We've got a beautiful collection of photos from the latter part of the 19th century for you to be entertained by. After all, they are of entertainers of the era! Also, witness how serious and actor-like they are as opposed to the distinct roles today's various entertainers, from exotic dancer to movie actor, have!
The above photos are from the Charles H. McCaghy Collection of Exotic Dance From Burlesque To Clubs and are all from the late 19th century. They are all letterpress captions on mounts from leading portrait photography studios such as Thomas Houseworth & Co. which actually worked with entertainers a lot hence the title “Houseworth’s Celebrities” that was given to the series of photographs.
Some look peeved, some look like children about to go skip around a lake – all of who are very well clothed indeed. Just think about our ideas of exotic dancers and how these images would have never been the first thing that came to mind!
And some of our very own exotic horse hatted beings. Who knows if they’ve taken tips from watching the above masters!
Are you ready for an adrenaline rush? A little while ago, we teamed up with the snowboard and film-making collective Yougofirst and gave them a LomoKino and some film rolls to play with. After a season of crazy riding, jumps and tricks, they have finished their latest movie HETEROTOPIA which features footage shot with our 35mm movie-maker. We had the chance to catch up with Vid and Matic from the collective about the new movie and their experiences shooting analogue on the slopes. It's also our pleasure to showcase the movie here!
Geoffrey Berliner is the Executive Director of the Penumbra Foundation and the Center for Alternative Photography in New York. As the head of an organization whose goals are 'to be a comprehensive resource for photographers at any level' and 'to continue to publicize the impact photography has had and continues to have on culture, history and the arts,' his exposure to photographic materials -from 19th century gems to modern equipment- is so extensive, one cannot even begin to fathom just how much knowledge and experience this man has acquired. His collection of over 2000 vintage Petzval lenses is unparalleled, and the object of envy of both traditional and contemporary photographers. Although such lenses are reputed to require a certain level of skill to be used, Berliner seems to manage them with so much ease, producing splendid results.
It's been a little while since we've shared the latest shots taken with the brand new LC-A 120 with you. But that just means we have a fantastic collection to show you today! Our testers from around the world have been shooting from the hip and with the heart to capture their daily lives with this medium format master. Skip past the jump to spy into some Lomographic lives!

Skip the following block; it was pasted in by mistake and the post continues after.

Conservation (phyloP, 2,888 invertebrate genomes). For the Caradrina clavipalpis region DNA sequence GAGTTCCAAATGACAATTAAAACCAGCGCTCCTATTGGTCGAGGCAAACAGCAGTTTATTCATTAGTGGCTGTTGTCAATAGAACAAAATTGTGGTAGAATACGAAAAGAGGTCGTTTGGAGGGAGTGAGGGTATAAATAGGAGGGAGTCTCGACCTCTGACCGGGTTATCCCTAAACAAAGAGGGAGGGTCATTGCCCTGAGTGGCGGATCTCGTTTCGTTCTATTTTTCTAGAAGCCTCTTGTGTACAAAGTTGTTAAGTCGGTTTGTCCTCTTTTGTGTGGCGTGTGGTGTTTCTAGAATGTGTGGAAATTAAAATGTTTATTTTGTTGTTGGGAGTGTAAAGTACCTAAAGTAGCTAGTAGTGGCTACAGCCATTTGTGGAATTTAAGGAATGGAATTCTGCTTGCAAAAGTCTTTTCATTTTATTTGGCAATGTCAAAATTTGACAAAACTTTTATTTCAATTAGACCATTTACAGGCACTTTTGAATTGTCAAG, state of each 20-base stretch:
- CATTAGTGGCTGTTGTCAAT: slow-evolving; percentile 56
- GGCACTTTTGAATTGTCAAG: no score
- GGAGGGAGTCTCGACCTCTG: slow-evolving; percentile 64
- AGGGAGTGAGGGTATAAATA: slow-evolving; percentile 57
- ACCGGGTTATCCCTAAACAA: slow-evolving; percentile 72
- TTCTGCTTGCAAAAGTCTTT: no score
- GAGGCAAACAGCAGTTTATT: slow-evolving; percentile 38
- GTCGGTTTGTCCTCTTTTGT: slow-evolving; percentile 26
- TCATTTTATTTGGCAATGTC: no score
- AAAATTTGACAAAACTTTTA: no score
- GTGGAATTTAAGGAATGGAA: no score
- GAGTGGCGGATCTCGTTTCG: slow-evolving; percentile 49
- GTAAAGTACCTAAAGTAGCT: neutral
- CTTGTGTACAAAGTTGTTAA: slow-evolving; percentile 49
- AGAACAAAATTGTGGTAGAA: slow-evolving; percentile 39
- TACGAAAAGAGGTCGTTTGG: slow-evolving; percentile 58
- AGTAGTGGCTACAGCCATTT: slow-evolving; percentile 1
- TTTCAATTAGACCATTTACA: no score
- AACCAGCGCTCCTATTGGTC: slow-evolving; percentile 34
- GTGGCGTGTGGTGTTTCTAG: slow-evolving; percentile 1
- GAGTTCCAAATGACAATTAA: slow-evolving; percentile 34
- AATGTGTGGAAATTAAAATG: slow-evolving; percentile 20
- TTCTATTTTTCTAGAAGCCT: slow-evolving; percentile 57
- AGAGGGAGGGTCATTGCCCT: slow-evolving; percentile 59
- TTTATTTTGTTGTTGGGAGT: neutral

You want your subject be the center of attention? Petzval lens photos are recognizable for sharpness and crispness in the centre, strong color saturation, wonderful swirly bokeh effect, artful vignettes and narrow depth of field that will make your subjects stand out!
With the 68th Cannes Film Festival kicking off today we thought we'd hold our very own film screening right here featuring, in no particular order, some of the best, well-crafted LomoKino videos by our fellow lomographers in the community. From documentary-like shorts to horror, comedy, romance, action, the surreal, and everything in between, we've got you covered. Bring out the popcorn!
The Ting Tings are a musical duo from Manchester who have more pop hits than you can shake a stick at. They are most famous for their 2008 hit "That's Not My Name" which got even the stiffest of people shaking in their seats. The Ting Tings are back with a brand new album called Super Critical. They are big film fanatics (check out their website for proof) so we gave them a Sprocket Rocket Camera and a bunch of film to document their life in sunny IBIZA.
The new Petzval Lens has proven itself a master of close-up shots and soulful portraits time and time again. Now some of our talented community members have stepped it up a notch and aimed the Petzval at city-scapes. From snow-capped pedestrians, couples chatting in parks, bustling markets, or people waiting to get on the metro - the beautiful banalities of city life are covered in these eloquent shots. Scroll through this gallery we've put together just for you to get a taste of the Petzval's urban potential!
In the early part of the 19th century, lantern shows were the equivalent of movies. Photographs were hand-printed or transferred on glass plates, which were then projected on to a wall or cloth screen.